In Part 1 of my series on Open Access scheduling I posted about an implementation of open access at Baylor, Houston. Today I would like to take a closer look at the issue of practice capacity. Open Access scheduling is characterized by near zero wait times. One of the central arguments for it is that there can be zero wait times with the same capacity as a standard scheduling model. This is embodied in the motto; “Do today’s work today”. Since I believe that open access could be a major improvement to our health care system the relationship between capacity and delay deserves its own post.
Once an office is in steady state (the same number of patients are entering and leaving the practice) the wait time is proportional to the amount the system is utilized. If an office has 5 people per day seeking appointments, there will be zero delay. If it has 300 requests there will be considerable delay. After 3-5 years most offices enter a steady state where the demand for appointments is met by the supply of provider time. It is at this point that the wait time can be reduced to near zero.
In most queuing models delay begins at approximately 80% capacity. The point at which capacity is saturated without incurring delay can be pushed further to 100% by better efficiency and increasing the overal size of the system. Imagine two offices, each running at 90% capacity. Office A has more providers than Office B. Office A will have a lower wait times than Office B if all other factors are equal. Now imagine that the offices are the same size. If Office A is more efficient than Office B it will also have lower wait times.
The issue of efficiency is also central to the concept of open access. In order to have zero wait times, and maintain the same capacity, the office must be highly efficient. Efficiency, in this sense, is defined as the amount of variation in supply and demand for patient appointment slots. The variation in demand for appointment slots will be created by the patient. In flu season, for instance, the demand for appointments will spike. The variation in the supply of appointments will depend on how appointments are booked (short, long, variable length) and the availability of providers. The greater the variability in supplier demand, the lower the efficiency of the office.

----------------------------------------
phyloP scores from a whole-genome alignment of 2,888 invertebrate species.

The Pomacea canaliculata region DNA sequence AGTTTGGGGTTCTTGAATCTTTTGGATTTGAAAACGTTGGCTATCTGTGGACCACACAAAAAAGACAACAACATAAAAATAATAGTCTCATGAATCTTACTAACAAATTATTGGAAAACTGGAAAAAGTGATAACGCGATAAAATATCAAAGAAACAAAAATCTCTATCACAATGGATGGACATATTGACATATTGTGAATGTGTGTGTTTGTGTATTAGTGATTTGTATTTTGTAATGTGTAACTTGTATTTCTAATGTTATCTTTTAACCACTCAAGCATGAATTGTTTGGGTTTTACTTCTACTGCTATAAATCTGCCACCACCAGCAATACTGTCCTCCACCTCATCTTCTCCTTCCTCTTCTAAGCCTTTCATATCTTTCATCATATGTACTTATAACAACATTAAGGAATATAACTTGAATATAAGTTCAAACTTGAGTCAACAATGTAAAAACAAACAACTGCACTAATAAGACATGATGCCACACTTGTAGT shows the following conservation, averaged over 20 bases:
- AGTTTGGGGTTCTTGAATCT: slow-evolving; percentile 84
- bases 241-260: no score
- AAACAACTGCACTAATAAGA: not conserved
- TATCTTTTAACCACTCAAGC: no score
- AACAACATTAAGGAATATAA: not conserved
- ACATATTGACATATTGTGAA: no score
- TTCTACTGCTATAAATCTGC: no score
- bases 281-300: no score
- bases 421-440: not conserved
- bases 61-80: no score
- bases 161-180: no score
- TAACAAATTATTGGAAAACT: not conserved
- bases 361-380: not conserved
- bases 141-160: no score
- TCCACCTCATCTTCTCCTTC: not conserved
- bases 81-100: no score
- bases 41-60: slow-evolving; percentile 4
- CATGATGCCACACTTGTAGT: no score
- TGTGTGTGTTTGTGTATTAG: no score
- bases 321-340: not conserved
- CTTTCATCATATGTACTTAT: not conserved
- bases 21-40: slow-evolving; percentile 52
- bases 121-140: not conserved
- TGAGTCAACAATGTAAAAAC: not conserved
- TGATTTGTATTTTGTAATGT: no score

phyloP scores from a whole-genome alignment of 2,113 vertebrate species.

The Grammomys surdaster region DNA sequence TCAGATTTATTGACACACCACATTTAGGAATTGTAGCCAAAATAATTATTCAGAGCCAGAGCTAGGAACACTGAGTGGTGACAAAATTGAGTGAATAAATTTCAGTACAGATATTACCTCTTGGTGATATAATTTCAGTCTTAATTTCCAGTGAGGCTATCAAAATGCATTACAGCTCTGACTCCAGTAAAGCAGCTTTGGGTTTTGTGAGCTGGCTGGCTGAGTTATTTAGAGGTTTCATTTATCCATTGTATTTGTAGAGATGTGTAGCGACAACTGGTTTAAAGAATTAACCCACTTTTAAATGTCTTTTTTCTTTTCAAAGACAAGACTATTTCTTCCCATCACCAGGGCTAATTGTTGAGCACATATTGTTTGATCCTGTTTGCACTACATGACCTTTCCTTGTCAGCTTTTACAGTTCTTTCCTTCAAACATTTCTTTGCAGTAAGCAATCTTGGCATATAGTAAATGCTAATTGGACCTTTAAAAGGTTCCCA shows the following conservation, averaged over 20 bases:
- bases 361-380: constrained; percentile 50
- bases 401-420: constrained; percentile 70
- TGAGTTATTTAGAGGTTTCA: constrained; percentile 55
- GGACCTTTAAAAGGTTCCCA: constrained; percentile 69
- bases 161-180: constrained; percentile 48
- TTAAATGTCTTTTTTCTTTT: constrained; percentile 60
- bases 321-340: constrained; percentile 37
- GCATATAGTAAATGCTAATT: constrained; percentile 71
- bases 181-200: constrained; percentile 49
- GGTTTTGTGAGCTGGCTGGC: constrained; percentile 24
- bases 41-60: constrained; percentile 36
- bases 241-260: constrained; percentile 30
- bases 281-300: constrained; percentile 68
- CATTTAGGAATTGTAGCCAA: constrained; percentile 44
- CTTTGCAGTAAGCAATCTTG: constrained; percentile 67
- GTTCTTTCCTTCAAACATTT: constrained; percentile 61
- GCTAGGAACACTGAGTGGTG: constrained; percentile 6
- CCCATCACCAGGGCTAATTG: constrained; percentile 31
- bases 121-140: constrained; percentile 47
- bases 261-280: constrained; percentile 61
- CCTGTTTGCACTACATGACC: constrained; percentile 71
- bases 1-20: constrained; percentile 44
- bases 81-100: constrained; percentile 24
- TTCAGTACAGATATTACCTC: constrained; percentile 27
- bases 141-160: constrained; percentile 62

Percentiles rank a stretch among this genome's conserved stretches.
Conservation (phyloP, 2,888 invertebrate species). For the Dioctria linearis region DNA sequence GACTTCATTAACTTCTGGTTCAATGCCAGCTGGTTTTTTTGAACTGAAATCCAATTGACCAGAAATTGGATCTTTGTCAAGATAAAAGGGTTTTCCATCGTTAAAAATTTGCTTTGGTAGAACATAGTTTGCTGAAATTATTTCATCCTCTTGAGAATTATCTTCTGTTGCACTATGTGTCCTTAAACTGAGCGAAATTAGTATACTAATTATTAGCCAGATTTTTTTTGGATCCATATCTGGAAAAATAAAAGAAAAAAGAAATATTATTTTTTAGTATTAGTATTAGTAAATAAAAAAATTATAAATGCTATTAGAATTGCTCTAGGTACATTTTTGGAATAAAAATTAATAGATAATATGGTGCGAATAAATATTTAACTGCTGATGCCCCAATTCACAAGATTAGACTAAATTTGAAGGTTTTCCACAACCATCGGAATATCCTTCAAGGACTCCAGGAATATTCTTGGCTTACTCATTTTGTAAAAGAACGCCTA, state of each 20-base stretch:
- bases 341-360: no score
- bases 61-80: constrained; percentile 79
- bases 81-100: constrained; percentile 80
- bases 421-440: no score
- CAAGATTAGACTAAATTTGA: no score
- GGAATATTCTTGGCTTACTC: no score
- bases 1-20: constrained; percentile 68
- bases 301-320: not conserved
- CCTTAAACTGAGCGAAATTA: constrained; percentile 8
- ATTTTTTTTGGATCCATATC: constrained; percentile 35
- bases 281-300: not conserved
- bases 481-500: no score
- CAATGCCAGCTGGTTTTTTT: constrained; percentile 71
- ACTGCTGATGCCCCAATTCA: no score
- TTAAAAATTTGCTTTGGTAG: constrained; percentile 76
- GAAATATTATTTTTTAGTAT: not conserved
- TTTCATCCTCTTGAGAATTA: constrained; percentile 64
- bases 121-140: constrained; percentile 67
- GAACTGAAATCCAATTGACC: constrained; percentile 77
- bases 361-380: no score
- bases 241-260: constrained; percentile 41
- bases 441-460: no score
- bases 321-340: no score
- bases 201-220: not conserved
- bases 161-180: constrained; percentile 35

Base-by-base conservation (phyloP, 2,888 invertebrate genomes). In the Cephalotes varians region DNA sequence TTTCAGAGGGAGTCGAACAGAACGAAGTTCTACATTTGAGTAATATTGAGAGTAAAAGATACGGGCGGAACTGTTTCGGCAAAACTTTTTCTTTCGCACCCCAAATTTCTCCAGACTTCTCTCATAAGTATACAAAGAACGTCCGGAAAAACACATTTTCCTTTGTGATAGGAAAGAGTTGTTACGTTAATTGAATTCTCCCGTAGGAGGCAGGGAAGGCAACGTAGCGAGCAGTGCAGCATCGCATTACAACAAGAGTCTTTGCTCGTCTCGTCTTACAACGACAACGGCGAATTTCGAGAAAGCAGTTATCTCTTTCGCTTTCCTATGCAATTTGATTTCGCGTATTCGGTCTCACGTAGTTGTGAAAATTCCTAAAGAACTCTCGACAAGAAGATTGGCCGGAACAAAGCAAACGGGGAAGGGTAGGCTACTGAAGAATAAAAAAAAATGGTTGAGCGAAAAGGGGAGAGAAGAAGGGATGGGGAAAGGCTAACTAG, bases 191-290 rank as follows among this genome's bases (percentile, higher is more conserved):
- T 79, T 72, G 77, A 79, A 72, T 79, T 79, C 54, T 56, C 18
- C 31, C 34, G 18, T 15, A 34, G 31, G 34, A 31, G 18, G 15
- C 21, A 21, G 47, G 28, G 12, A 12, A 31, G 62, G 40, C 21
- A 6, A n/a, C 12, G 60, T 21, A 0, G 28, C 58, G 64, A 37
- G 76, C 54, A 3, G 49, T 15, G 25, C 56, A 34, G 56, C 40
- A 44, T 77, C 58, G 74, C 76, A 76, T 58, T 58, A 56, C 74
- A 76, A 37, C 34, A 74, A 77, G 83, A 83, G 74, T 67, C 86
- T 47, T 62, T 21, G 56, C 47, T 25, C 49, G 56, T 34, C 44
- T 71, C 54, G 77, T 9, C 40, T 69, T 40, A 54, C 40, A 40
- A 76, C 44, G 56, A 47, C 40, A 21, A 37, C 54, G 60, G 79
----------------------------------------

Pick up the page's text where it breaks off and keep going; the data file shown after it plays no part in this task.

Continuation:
As I write about capacity, therefore, the assumption is that all offices run at under 100% capacity because variation in patient demand and provider availability exists. I can also assume that all practices are capable of running with zero wait times below 80% capacity. So the real argument to open access versus conventional booking is at what point between 80-99% capacity wait occurs with good practice management. If open access offices had lower capacity compared to standard models, practices using it would have a lower total patient count and openings in the schedule. Instead, the data is strong that, in primary care, an open access schedule can handle the same capacity as a standard schedule but with zero wait times (which dramatically increases patient satisfaction). Tomorrow, I’ll be taking a closer look at experiences and data to support this contention and discuss the potential pitfalls of open access.
Part 1: Open Access Scheduling: Interview with Dr. Jeffrey Steinbauer
Part 3: Analyzing Open Access Scheduling